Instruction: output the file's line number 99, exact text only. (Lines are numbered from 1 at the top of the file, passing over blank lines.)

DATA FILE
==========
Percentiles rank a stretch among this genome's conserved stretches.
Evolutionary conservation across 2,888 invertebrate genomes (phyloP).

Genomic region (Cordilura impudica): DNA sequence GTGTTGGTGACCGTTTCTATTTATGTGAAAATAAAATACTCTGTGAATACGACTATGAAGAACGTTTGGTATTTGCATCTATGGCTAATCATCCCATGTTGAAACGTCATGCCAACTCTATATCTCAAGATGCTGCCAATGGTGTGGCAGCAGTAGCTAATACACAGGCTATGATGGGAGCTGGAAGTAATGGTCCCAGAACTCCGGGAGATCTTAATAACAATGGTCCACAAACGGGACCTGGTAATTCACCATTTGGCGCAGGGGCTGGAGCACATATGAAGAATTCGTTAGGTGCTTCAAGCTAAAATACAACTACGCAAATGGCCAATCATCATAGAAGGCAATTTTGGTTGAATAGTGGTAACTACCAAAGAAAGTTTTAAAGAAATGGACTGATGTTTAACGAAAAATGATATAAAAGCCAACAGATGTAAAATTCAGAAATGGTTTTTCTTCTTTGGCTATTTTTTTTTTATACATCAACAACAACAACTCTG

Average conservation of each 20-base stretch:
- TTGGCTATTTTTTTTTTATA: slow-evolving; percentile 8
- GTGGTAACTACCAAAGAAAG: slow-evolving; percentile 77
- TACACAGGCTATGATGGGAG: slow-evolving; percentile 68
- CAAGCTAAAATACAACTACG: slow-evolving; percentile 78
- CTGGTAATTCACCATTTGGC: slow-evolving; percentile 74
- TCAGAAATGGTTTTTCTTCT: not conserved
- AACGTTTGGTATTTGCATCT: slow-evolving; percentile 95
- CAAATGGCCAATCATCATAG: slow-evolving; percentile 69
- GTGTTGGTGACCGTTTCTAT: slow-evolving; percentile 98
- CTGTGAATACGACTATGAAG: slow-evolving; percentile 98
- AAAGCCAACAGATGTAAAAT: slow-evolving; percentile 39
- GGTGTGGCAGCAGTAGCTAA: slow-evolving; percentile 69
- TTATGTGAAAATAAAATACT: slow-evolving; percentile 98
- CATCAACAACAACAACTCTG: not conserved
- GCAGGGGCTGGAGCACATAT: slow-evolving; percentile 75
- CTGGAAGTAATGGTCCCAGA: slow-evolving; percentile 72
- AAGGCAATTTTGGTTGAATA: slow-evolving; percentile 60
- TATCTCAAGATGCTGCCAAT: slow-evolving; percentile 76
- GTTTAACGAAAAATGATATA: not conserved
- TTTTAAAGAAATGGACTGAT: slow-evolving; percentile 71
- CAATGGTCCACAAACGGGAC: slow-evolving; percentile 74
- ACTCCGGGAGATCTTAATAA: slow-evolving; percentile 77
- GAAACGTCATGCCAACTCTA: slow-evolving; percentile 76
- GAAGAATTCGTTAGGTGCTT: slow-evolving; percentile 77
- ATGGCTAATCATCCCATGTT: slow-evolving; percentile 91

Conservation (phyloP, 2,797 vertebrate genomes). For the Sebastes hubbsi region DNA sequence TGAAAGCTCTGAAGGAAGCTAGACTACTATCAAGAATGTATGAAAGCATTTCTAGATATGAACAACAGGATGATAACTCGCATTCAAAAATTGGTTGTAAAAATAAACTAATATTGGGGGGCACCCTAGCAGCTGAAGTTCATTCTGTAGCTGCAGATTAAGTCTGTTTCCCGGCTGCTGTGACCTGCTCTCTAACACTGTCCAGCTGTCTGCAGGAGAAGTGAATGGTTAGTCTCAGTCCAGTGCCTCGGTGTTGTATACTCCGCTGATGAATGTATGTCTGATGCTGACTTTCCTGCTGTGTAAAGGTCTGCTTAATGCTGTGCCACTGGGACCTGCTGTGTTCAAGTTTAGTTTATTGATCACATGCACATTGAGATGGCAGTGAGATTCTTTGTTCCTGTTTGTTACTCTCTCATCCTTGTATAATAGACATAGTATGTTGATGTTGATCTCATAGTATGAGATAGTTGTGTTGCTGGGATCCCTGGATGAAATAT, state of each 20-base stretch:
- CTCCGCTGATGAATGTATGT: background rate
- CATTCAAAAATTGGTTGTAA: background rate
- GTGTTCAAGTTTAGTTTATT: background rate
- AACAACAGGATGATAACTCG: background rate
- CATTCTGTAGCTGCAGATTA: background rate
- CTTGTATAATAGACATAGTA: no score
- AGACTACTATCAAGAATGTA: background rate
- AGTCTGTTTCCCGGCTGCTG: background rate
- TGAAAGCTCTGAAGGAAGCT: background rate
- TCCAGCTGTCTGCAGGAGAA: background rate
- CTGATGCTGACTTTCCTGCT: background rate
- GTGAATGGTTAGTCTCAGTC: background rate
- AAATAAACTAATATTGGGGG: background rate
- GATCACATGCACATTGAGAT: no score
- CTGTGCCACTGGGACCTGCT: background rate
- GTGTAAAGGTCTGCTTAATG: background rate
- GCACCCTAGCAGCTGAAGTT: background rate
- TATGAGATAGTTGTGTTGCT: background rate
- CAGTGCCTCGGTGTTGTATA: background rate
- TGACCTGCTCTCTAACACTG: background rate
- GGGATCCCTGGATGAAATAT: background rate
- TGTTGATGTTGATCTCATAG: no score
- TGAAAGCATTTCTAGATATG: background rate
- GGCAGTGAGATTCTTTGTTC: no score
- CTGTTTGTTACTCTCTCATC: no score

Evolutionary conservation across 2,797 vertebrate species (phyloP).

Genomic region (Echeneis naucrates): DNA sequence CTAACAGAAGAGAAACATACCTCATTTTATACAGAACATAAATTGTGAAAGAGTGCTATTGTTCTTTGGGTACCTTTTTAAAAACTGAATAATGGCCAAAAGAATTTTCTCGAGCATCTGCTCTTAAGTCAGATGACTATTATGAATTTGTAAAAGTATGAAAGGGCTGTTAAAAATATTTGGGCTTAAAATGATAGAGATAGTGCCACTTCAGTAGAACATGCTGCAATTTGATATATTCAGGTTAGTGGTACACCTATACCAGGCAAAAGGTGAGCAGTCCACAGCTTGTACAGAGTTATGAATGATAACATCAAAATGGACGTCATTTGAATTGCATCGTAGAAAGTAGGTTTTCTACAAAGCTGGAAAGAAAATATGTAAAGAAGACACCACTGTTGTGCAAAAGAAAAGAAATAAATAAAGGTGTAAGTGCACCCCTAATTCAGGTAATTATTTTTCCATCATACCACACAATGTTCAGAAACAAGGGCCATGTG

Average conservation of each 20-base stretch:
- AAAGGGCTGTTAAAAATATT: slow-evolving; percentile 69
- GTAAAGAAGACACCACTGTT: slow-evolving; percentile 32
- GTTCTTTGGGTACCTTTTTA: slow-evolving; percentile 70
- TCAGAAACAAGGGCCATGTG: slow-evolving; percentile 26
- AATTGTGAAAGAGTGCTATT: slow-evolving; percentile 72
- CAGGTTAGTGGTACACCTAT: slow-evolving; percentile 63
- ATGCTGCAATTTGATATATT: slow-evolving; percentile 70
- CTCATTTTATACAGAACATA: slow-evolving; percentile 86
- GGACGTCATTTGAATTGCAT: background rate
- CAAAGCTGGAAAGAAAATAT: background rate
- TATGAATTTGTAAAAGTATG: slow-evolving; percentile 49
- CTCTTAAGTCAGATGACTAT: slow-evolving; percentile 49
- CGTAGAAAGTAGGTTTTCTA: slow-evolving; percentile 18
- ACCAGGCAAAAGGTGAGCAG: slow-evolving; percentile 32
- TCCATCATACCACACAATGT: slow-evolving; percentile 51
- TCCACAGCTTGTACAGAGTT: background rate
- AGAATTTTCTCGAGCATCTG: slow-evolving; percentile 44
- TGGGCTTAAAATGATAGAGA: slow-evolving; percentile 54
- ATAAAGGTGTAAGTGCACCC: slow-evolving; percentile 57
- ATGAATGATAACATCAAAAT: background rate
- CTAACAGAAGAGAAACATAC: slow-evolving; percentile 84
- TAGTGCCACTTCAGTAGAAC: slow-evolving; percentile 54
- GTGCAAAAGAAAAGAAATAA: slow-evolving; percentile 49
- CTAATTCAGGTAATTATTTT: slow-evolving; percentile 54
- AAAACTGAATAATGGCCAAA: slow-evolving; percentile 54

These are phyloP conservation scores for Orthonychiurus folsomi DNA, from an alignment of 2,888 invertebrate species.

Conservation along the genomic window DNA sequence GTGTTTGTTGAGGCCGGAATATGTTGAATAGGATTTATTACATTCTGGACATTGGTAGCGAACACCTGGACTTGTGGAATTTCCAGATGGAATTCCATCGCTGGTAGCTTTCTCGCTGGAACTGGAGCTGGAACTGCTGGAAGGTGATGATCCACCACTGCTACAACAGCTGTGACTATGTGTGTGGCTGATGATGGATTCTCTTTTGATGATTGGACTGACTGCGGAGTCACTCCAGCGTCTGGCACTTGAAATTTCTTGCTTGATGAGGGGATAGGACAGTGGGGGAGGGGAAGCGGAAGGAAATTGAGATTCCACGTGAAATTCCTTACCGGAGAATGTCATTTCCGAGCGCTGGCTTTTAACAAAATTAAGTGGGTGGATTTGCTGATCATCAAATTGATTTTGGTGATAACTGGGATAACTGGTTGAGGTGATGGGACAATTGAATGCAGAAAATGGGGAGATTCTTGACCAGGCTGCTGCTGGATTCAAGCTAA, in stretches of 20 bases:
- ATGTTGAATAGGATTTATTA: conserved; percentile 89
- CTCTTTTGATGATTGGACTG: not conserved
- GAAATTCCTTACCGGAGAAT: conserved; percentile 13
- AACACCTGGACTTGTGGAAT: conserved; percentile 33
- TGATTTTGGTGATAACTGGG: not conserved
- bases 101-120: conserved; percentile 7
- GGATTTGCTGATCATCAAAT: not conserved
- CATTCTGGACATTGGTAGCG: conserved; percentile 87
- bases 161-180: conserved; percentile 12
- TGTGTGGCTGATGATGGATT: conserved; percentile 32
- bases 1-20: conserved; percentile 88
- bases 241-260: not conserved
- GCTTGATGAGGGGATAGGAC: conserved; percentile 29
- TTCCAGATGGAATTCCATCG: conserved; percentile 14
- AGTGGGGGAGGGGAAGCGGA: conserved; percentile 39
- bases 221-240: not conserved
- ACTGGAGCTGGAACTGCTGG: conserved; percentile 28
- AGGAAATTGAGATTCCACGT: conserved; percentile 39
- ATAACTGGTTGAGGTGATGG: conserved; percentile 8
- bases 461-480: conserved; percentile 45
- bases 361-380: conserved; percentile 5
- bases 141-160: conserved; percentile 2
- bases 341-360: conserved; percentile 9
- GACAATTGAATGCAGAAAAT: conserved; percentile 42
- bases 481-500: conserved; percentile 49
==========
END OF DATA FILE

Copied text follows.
- TTCCAGATGGAATTCCATCG: conserved; percentile 14